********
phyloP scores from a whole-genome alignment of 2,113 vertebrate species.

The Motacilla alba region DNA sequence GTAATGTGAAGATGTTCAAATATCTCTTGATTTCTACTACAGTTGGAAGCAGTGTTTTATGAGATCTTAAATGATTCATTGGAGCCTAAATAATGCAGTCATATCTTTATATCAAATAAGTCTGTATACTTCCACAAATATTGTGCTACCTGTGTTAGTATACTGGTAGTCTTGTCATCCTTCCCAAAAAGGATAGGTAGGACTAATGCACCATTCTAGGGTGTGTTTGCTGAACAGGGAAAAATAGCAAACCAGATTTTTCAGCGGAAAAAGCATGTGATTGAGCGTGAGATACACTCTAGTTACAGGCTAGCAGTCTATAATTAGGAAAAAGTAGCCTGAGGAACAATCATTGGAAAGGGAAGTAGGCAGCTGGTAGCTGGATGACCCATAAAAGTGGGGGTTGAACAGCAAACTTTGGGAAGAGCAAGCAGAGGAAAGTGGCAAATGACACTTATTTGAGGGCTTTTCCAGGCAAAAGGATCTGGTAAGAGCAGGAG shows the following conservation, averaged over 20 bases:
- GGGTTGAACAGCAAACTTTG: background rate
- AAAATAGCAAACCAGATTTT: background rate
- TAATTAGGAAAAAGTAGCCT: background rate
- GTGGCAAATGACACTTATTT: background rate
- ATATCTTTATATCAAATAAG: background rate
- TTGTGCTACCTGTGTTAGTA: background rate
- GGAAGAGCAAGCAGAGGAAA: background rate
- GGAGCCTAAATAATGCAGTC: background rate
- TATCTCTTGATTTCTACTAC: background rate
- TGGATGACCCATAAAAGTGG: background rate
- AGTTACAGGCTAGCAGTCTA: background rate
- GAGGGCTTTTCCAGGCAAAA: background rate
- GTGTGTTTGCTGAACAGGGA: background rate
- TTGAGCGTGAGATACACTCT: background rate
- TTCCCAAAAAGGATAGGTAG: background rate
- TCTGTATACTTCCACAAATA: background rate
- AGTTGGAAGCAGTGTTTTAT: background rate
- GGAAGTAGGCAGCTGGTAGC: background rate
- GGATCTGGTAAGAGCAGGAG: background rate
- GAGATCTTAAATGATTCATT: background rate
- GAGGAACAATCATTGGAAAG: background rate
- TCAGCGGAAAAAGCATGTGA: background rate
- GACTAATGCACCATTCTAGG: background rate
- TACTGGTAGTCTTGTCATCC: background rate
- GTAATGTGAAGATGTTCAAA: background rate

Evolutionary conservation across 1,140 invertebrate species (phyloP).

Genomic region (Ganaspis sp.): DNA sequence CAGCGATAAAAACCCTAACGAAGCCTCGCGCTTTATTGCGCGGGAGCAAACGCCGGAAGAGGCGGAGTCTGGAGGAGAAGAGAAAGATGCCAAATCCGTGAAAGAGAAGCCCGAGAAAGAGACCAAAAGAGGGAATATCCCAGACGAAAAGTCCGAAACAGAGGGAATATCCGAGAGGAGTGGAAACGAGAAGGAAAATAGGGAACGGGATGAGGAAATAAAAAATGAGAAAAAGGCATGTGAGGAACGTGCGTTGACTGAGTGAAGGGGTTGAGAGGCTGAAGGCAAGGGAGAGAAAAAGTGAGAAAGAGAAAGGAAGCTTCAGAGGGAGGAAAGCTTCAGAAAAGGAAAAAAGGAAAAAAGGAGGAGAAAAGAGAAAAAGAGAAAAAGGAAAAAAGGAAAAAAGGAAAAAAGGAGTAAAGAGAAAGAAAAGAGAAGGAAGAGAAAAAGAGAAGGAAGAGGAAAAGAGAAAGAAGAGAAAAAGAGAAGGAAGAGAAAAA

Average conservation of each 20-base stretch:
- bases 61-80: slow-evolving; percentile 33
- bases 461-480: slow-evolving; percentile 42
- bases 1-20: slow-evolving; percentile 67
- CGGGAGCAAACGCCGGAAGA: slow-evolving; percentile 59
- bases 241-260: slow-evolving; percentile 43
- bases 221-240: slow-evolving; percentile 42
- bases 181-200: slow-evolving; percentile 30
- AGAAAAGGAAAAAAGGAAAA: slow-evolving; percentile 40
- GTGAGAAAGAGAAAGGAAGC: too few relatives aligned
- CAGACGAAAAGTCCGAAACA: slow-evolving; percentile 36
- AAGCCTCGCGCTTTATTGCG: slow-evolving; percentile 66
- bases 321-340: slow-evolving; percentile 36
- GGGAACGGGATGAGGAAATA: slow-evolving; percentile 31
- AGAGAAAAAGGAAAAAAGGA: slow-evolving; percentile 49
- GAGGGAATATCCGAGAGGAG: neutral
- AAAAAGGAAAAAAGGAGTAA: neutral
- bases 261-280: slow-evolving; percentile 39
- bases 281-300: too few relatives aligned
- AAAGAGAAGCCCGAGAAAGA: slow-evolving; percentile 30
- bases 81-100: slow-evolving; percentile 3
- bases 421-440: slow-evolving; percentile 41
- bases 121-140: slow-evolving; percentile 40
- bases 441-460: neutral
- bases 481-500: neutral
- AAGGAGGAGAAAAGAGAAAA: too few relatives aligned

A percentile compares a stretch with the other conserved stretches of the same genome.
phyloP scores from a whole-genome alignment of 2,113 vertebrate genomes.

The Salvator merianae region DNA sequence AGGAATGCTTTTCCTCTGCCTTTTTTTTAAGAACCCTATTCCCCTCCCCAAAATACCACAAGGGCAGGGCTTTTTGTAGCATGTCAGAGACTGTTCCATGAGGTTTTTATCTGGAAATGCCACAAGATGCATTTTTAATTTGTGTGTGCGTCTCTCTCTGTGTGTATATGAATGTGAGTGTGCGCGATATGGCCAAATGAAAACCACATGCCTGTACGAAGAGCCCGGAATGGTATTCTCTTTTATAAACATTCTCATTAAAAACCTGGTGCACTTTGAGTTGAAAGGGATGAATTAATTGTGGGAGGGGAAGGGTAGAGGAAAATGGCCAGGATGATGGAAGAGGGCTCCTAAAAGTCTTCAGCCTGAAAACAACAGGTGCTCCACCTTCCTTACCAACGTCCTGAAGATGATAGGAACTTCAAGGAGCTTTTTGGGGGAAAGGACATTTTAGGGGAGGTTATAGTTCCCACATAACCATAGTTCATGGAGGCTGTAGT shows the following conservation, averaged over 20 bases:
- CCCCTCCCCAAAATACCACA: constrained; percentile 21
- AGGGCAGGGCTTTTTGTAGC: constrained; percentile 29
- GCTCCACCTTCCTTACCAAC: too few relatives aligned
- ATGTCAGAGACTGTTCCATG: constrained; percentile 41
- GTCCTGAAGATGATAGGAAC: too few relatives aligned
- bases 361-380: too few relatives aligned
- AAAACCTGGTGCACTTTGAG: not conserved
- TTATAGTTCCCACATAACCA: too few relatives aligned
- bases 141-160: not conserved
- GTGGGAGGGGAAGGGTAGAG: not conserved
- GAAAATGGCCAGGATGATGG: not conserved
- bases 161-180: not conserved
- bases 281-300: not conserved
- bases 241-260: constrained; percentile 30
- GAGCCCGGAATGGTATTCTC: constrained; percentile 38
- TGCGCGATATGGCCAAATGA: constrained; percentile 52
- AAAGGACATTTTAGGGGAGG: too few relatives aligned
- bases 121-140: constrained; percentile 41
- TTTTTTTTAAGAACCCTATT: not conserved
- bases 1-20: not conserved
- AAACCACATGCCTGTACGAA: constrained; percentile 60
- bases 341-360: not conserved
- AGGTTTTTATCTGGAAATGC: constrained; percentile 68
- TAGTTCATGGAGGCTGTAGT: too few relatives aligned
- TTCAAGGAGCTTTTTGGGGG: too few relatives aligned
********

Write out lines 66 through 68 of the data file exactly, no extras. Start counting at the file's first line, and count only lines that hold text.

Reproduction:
- TTATAGTTCCCACATAACCA: too few relatives aligned
- bases 141-160: not conserved
- GTGGGAGGGGAAGGGTAGAG: not conserved